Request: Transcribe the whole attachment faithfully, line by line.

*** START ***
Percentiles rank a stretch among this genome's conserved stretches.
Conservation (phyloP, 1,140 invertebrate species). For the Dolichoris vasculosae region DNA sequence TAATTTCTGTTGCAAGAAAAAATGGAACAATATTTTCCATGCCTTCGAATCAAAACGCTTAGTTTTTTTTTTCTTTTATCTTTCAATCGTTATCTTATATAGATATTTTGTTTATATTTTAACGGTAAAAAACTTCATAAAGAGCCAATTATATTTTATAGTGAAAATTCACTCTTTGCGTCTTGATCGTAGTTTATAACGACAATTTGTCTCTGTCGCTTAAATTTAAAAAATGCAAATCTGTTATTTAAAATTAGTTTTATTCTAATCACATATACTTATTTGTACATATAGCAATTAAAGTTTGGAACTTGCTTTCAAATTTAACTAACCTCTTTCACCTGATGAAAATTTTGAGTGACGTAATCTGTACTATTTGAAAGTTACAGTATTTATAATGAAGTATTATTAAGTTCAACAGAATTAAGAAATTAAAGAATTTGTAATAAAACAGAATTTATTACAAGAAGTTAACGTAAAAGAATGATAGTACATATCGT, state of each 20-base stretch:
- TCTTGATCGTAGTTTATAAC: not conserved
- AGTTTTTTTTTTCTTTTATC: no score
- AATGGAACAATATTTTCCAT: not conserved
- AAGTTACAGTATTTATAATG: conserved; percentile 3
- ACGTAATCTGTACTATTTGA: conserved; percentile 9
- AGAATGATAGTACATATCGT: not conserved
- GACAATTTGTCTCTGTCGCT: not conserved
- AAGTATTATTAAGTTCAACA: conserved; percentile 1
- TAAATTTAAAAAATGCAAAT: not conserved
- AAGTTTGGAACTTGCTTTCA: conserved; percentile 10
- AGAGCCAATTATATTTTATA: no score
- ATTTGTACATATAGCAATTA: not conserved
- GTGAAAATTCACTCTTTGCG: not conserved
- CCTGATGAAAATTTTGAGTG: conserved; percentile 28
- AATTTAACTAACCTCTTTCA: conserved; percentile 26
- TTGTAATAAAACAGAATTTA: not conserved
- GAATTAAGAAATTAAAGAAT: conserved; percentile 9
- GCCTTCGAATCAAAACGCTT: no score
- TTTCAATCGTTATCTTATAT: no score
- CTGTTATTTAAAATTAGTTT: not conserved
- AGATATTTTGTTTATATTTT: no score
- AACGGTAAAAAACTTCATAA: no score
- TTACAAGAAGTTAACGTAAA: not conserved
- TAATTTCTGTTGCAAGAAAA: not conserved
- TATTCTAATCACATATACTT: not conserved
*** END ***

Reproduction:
Percentiles rank a stretch among this genome's conserved stretches.
Conservation (phyloP, 1,140 invertebrate species). For the Dolichoris vasculosae region DNA sequence TAATTTCTGTTGCAAGAAAAAATGGAACAATATTTTCCATGCCTTCGAATCAAAACGCTTAGTTTTTTTTTTCTTTTATCTTTCAATCGTTATCTTATATAGATATTTTGTTTATATTTTAACGGTAAAAAACTTCATAAAGAGCCAATTATATTTTATAGTGAAAATTCACTCTTTGCGTCTTGATCGTAGTTTATAACGACAATTTGTCTCTGTCGCTTAAATTTAAAAAATGCAAATCTGTTATTTAAAATTAGTTTTATTCTAATCACATATACTTATTTGTACATATAGCAATTAAAGTTTGGAACTTGCTTTCAAATTTAACTAACCTCTTTCACCTGATGAAAATTTTGAGTGACGTAATCTGTACTATTTGAAAGTTACAGTATTTATAATGAAGTATTATTAAGTTCAACAGAATTAAGAAATTAAAGAATTTGTAATAAAACAGAATTTATTACAAGAAGTTAACGTAAAAGAATGATAGTACATATCGT, state of each 20-base stretch:
- TCTTGATCGTAGTTTATAAC: not conserved
- AGTTTTTTTTTTCTTTTATC: no score
- AATGGAACAATATTTTCCAT: not conserved
- AAGTTACAGTATTTATAATG: conserved; percentile 3
- ACGTAATCTGTACTATTTGA: conserved; percentile 9
- AGAATGATAGTACATATCGT: not conserved
- GACAATTTGTCTCTGTCGCT: not conserved
- AAGTATTATTAAGTTCAACA: conserved; percentile 1
- TAAATTTAAAAAATGCAAAT: not conserved
- AAGTTTGGAACTTGCTTTCA: conserved; percentile 10
- AGAGCCAATTATATTTTATA: no score
- ATTTGTACATATAGCAATTA: not conserved
- GTGAAAATTCACTCTTTGCG: not conserved
- CCTGATGAAAATTTTGAGTG: conserved; percentile 28
- AATTTAACTAACCTCTTTCA: conserved; percentile 26
- TTGTAATAAAACAGAATTTA: not conserved
- GAATTAAGAAATTAAAGAAT: conserved; percentile 9
- GCCTTCGAATCAAAACGCTT: no score
- TTTCAATCGTTATCTTATAT: no score
- CTGTTATTTAAAATTAGTTT: not conserved
- AGATATTTTGTTTATATTTT: no score
- AACGGTAAAAAACTTCATAA: no score
- TTACAAGAAGTTAACGTAAA: not conserved
- TAATTTCTGTTGCAAGAAAA: not conserved
- TATTCTAATCACATATACTT: not conserved